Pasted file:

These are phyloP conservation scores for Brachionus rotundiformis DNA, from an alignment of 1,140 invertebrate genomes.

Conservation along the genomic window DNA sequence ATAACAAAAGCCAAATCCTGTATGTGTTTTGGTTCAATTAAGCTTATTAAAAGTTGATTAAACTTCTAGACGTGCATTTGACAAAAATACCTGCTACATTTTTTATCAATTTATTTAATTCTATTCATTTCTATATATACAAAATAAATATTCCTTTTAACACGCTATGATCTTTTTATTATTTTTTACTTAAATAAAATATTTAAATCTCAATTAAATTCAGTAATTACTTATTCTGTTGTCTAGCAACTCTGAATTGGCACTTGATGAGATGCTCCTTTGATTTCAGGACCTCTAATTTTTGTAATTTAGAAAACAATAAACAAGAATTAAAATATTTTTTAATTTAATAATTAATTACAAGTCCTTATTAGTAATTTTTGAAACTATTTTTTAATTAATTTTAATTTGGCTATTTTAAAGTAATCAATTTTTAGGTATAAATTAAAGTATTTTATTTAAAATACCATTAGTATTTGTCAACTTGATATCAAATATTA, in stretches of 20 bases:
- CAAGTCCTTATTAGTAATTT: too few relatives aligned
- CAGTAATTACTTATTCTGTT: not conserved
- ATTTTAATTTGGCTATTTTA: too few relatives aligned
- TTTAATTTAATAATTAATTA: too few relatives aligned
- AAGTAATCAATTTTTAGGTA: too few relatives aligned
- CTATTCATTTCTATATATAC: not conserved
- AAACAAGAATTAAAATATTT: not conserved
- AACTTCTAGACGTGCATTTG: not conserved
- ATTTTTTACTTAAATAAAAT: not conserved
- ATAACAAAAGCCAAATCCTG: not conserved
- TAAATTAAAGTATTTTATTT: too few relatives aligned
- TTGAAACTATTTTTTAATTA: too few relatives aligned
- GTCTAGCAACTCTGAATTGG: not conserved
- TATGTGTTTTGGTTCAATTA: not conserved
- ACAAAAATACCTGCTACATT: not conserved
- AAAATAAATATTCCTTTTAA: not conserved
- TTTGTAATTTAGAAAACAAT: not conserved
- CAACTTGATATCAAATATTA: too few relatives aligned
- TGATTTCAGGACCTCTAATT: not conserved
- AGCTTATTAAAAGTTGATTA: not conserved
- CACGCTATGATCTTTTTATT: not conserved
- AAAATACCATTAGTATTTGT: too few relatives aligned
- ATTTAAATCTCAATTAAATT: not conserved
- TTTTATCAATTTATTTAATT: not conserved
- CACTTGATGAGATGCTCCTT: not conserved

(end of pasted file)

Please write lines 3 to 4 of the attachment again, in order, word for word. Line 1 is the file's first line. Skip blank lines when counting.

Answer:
- CAAGTCCTTATTAGTAATTT: too few relatives aligned
- CAGTAATTACTTATTCTGTT: not conserved